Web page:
Well, one thing is that I never really felt intimidated by them. We sort of had a very kind of natural conversation, and it’s the end of the day, they’re people just like us, and possibly that. I don’t know if that had something to do with why the interviews went so well. You know, I didn’t approach it, like, “Oh, gosh, I’m about to go talk to a legend.” It was just, they were happy to do it. They see it as “I’m providing something good for them.” I believed in the film, and I know that for all of those people, it was sort of like a mutual favor, because the automat is one of the most, I don’t know fondly remembered things I’ve ever encountered in my whole life.

Probably the most fondly remember thing I’ve ever encountered, like, maybe the way people in their baseball or sports teams or something, you know, it’s like, we’re on that level. But to be kind of remembered forever now in this film, it was it was a great pleasure to speak with them. And I’m forever grateful. Honestly, I know Mel (Brooks) is because he’s alive to tell me like how great it is and same with Elliott Gould. If the others were alive, too, I know that they would say thank you also, and they would be really pleased because this is such a wonderful way to be remembered. It’s one of the most positive topics you could make a film about. It’s such a happy one wonderful, crazy thing. So, that’s also probably why it was possible to get such luminaries to be in it.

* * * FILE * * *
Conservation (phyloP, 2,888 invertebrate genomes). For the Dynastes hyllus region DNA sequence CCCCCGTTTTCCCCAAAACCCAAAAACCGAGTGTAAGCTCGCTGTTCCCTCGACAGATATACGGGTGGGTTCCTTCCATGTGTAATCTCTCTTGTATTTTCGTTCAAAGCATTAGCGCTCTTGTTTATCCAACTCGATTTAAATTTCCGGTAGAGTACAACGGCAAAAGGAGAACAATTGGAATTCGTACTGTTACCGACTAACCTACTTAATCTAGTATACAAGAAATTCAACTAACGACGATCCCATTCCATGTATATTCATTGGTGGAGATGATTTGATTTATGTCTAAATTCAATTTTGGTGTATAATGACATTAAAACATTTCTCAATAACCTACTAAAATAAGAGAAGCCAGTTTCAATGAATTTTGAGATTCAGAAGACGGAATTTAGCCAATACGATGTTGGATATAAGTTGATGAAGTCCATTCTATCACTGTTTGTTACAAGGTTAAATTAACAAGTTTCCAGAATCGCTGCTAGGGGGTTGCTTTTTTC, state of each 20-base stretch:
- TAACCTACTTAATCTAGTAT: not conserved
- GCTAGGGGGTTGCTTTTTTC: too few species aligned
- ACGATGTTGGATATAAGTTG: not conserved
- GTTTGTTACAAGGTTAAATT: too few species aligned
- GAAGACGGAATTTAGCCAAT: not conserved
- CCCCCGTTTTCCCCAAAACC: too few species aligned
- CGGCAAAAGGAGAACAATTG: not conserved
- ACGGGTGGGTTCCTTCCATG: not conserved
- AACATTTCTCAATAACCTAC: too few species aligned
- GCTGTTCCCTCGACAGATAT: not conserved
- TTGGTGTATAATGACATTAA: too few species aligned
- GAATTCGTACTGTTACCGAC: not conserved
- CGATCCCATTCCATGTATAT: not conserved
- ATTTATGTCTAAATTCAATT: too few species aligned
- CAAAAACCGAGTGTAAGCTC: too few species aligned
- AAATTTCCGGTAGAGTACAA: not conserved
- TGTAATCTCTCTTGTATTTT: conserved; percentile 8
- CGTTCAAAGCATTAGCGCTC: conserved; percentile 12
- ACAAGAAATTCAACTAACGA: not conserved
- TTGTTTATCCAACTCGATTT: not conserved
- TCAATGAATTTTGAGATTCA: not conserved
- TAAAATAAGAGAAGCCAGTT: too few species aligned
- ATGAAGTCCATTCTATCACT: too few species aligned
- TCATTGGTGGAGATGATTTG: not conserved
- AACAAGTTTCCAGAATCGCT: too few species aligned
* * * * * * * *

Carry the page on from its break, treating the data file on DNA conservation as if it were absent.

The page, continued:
So, I understand that the last automat in New York close just before you came to New York, if you had a chance to try one of the foods or more than one from the Automat, which one would you have chosen and why?